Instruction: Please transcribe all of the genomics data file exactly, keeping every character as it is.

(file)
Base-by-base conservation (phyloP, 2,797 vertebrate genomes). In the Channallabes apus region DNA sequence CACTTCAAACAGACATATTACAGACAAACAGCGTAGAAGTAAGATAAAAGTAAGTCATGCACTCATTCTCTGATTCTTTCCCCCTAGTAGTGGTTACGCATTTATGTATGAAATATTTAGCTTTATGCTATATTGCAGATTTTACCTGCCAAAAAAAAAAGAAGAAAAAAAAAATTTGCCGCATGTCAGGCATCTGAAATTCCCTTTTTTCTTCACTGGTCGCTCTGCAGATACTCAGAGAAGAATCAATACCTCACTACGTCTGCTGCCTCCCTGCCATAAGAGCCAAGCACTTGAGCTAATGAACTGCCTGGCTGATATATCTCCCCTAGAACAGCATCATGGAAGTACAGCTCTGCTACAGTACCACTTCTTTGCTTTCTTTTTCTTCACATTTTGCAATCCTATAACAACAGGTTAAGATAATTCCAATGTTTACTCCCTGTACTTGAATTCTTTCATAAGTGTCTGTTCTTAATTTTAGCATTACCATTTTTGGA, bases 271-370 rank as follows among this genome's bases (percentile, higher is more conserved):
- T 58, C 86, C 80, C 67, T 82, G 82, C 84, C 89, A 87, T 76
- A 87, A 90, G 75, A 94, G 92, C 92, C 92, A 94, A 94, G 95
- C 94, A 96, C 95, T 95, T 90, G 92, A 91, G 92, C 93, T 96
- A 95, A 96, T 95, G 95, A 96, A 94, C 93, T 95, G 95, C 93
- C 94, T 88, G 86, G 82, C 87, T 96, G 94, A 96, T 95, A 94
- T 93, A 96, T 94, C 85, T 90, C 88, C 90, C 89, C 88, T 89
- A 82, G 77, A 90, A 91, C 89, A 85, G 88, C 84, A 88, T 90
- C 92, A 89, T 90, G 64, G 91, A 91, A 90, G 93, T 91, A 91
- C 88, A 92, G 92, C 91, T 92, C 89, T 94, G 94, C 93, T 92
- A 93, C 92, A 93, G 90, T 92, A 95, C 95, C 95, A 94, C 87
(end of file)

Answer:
Base-by-base conservation (phyloP, 2,797 vertebrate genomes). In the Channallabes apus region DNA sequence CACTTCAAACAGACATATTACAGACAAACAGCGTAGAAGTAAGATAAAAGTAAGTCATGCACTCATTCTCTGATTCTTTCCCCCTAGTAGTGGTTACGCATTTATGTATGAAATATTTAGCTTTATGCTATATTGCAGATTTTACCTGCCAAAAAAAAAAGAAGAAAAAAAAAATTTGCCGCATGTCAGGCATCTGAAATTCCCTTTTTTCTTCACTGGTCGCTCTGCAGATACTCAGAGAAGAATCAATACCTCACTACGTCTGCTGCCTCCCTGCCATAAGAGCCAAGCACTTGAGCTAATGAACTGCCTGGCTGATATATCTCCCCTAGAACAGCATCATGGAAGTACAGCTCTGCTACAGTACCACTTCTTTGCTTTCTTTTTCTTCACATTTTGCAATCCTATAACAACAGGTTAAGATAATTCCAATGTTTACTCCCTGTACTTGAATTCTTTCATAAGTGTCTGTTCTTAATTTTAGCATTACCATTTTTGGA, bases 271-370 rank as follows among this genome's bases (percentile, higher is more conserved):
- T 58, C 86, C 80, C 67, T 82, G 82, C 84, C 89, A 87, T 76
- A 87, A 90, G 75, A 94, G 92, C 92, C 92, A 94, A 94, G 95
- C 94, A 96, C 95, T 95, T 90, G 92, A 91, G 92, C 93, T 96
- A 95, A 96, T 95, G 95, A 96, A 94, C 93, T 95, G 95, C 93
- C 94, T 88, G 86, G 82, C 87, T 96, G 94, A 96, T 95, A 94
- T 93, A 96, T 94, C 85, T 90, C 88, C 90, C 89, C 88, T 89
- A 82, G 77, A 90, A 91, C 89, A 85, G 88, C 84, A 88, T 90
- C 92, A 89, T 90, G 64, G 91, A 91, A 90, G 93, T 91, A 91
- C 88, A 92, G 92, C 91, T 92, C 89, T 94, G 94, C 93, T 92
- A 93, C 92, A 93, G 90, T 92, A 95, C 95, C 95, A 94, C 87